β–linalool (linalool), a natural sedative and muscle relaxant, is present in at least 200 plant species, including cannabis, cinnamon and lavender. Cannabis strains with high linalool percentages work well at combating insomnia. Simply take a couple of hits, and wake up three hours later on the couch, wondering if that weird dream was real. Cannabis high in linalool can also be consumed to help quell spasm and seizure disorders such as epilepsy, as well as symptoms of post-traumatic stress disorder and anxiety. It’s also been found to repel some of the insect species that enjoy munching on cannabis.


The α-terpineol terpene is the aroma responsible for the scents of lime, apple and lilac, and is often used in perfumes, soaps, lotions and bath bubbles. Cannabis strains high in terpineol can stop you in your tracks as a powerful muscle relaxer and sedative.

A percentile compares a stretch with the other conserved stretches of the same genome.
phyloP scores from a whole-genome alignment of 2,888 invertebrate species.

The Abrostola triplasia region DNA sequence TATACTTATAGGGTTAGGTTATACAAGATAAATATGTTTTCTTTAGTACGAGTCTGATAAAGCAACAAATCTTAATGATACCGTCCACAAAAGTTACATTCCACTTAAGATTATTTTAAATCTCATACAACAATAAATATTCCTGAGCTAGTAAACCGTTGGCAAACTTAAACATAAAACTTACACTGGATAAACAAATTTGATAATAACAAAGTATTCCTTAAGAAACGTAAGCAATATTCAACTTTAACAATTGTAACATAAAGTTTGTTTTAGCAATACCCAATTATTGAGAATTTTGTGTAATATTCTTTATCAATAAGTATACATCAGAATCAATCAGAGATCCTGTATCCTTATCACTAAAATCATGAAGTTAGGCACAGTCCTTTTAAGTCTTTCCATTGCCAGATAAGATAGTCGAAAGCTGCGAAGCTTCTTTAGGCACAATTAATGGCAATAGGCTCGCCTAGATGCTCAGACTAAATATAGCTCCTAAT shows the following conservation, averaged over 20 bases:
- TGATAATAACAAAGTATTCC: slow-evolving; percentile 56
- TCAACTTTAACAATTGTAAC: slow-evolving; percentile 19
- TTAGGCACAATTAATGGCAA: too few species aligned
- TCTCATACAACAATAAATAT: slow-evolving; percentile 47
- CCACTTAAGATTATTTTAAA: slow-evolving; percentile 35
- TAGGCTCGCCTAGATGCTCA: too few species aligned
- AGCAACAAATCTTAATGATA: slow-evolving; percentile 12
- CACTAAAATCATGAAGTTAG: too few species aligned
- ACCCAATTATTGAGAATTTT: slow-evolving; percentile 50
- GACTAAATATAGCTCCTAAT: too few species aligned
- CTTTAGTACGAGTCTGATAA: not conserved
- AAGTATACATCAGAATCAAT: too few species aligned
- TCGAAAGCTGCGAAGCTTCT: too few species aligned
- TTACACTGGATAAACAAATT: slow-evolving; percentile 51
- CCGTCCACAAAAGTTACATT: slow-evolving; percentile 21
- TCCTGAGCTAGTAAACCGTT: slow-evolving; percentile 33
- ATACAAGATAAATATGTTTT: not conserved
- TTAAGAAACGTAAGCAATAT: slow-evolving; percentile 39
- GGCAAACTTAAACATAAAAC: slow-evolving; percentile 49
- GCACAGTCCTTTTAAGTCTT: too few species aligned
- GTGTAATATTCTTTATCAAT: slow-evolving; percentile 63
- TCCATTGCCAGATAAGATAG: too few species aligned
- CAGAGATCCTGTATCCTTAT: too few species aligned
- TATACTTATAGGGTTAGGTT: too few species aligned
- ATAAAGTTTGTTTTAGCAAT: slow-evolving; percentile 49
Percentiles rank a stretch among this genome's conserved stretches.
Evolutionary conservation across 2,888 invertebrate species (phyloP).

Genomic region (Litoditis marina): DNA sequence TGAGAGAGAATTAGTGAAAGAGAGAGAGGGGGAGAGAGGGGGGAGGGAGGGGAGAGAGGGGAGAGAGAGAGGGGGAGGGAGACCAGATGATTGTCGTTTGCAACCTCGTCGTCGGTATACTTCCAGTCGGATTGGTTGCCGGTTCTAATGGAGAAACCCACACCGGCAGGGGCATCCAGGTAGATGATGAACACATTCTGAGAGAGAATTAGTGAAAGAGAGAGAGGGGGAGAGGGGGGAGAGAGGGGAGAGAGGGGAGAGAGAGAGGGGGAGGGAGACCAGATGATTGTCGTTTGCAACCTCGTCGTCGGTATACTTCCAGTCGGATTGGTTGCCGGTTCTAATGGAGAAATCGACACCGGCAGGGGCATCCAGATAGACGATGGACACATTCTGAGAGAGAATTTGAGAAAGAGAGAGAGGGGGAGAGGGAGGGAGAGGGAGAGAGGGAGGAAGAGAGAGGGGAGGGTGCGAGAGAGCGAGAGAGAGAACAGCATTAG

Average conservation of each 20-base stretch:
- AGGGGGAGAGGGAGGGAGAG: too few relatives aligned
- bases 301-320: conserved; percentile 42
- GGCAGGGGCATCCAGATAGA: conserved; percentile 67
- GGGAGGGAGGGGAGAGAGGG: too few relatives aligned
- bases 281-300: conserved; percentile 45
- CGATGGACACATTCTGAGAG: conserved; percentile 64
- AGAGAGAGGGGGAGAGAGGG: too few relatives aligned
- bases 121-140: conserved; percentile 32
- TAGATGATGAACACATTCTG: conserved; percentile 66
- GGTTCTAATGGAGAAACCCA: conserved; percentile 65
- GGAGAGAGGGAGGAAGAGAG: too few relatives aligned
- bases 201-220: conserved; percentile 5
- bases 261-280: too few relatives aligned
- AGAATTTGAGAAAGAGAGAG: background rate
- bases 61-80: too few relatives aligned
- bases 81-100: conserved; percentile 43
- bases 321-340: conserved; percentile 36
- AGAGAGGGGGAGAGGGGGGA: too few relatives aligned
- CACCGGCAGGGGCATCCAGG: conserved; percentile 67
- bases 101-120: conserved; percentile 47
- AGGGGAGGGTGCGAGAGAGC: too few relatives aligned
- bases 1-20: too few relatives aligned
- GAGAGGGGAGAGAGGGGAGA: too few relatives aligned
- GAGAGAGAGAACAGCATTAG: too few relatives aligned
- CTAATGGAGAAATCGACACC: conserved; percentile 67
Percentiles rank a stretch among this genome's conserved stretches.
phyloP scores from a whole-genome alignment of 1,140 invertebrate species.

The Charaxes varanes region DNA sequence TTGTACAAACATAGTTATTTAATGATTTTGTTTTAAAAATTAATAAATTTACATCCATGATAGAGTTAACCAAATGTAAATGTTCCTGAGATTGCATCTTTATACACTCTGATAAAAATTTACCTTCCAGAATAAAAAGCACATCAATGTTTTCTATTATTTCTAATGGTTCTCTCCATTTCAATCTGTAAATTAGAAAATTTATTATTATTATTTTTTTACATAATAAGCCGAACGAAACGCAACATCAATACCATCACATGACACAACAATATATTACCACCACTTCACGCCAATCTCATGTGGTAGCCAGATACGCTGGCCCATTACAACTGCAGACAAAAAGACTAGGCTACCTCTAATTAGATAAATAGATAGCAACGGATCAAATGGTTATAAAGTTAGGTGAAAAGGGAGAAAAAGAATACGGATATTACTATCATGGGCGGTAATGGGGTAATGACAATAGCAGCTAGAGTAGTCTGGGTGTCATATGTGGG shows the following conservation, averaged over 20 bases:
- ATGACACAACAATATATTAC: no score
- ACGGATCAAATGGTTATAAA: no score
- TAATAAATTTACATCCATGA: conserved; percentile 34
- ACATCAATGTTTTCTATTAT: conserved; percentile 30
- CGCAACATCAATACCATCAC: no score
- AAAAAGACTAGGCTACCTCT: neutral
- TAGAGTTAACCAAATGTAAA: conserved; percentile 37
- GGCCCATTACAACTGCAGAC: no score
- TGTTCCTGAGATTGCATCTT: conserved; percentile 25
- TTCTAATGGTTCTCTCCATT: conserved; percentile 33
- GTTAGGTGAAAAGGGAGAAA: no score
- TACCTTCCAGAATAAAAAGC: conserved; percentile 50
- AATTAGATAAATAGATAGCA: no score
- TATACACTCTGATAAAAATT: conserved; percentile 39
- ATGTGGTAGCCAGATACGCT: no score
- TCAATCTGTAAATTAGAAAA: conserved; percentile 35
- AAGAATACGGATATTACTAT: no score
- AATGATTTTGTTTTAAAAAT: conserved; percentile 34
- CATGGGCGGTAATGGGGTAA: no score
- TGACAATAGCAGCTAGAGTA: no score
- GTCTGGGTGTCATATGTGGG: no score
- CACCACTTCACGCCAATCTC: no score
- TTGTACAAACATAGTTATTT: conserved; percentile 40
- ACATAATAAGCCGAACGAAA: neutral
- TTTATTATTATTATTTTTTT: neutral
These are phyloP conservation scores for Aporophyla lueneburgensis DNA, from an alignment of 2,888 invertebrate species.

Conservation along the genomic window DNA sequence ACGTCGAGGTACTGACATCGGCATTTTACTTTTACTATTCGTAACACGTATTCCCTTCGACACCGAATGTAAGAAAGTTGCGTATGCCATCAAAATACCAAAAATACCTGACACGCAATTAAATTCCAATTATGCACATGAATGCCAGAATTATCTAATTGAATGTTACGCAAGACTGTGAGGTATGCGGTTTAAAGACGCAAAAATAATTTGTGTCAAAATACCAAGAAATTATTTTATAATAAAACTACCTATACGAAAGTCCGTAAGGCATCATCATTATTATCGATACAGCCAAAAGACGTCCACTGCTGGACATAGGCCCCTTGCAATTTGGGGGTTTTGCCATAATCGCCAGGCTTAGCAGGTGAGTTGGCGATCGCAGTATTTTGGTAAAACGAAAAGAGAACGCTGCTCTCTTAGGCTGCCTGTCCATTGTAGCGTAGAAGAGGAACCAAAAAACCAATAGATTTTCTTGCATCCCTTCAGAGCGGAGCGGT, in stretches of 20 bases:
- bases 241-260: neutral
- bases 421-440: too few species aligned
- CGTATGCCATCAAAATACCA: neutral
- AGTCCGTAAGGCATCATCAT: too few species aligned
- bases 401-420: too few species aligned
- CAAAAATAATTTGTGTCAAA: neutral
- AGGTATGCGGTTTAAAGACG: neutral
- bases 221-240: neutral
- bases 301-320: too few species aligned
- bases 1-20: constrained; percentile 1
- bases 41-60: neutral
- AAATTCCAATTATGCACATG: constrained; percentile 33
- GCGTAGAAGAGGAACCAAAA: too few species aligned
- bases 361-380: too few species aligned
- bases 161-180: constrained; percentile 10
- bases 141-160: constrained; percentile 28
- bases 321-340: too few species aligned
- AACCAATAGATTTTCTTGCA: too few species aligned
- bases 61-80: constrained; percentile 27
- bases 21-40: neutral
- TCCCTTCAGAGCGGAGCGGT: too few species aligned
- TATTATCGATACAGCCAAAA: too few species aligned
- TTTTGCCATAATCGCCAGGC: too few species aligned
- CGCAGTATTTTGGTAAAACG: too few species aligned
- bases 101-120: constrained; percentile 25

Nerolidol’s mild scent recalls apples, melons and roses, and is commonly found in cannabis, ginger, citrus skins and citronella. It fights fungi and malaria, but perhaps more relevant for cannabis growers and consumers is that it’s a potent sedative and surfactant that increases cannabinoid absorption through topical or internal application via mucus membranes, as is common when cannabis is used as an aphrodisiac.

Thenyl Mercaptan